Reaction of some rumen micro flora to different supplementary feeds in rumen fistulated animals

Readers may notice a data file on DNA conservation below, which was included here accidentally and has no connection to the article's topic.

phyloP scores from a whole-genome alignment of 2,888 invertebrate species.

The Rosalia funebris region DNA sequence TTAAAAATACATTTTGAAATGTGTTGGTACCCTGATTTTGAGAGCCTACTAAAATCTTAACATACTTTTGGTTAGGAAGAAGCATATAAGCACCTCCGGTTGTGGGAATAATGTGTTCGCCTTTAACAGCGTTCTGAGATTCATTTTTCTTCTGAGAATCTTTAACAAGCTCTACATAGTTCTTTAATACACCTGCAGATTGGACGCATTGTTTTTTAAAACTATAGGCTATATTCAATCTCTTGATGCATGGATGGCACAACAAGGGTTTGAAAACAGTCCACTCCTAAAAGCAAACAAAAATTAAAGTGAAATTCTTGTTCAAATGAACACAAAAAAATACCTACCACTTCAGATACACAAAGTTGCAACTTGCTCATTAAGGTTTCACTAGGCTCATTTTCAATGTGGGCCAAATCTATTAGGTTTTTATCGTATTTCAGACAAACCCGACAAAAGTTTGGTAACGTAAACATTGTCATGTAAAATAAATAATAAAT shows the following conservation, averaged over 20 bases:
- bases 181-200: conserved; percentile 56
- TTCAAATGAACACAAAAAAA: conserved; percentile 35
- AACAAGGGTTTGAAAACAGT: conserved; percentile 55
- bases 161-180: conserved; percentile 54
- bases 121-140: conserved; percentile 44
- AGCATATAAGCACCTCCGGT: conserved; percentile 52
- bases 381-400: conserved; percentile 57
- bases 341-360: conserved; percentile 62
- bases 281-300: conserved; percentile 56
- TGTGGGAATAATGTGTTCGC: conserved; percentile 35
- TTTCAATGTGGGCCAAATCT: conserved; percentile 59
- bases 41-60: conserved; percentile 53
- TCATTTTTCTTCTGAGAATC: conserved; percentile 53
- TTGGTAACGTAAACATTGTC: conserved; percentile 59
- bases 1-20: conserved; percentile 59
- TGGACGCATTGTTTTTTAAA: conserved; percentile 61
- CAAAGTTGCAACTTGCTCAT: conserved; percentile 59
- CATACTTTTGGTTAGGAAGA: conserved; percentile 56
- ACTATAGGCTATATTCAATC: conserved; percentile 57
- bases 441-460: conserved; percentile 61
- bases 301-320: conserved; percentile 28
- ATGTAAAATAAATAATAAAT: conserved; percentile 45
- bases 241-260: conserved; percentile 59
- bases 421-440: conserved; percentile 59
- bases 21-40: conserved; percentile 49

Ruminant animals lack enzymes to break down fibrous feeds but they harbor microorganisms capable of degrading their feeds. Rumen microbes are affected by feed substrates. The purpose of this study was to evaluate rumen microbial changes as the function of varying supplementary feeds. Two protein supplements (cottonseed cake and tree lucerne) and two energy supplements (wheat bran and molasses) were offered to rumen fistulated oxen of two groups varying in age. The supplements vary mainly in protein and fibre contents. Switch over design was used in the experiment and the oxen were switched to another supplement after one week to avoid the carryover effect. Microbial populations, correlations with feed nutrient composition and enzyme assays in each case were studied and JMP 5.1 computer software was used for the analysis. Both the bacterial and fungal populations were the highest in oxen supplemented with cottonseed cake (10.7x1011cfu/ml bacteria & 10.8x105cfu/ml fungi) in both young and older oxen (7.4x1010cfu/ml bacteria and 7x105cfu/ml fungi), respectively. The total microbial populations were higher in younger groups supplemented with similar supplement than the older groups of oxen and the least microbial count was observed in those supplemented with tree lucerne (Chamaecytisus palmensis). The enzyme activities were also compared and showed significant variations and linear relation with the nutrient compositions of the feeds. A supplement rich in both fibre and protein supported dynamic rumen microbial population and is very important for the production of quality animal products.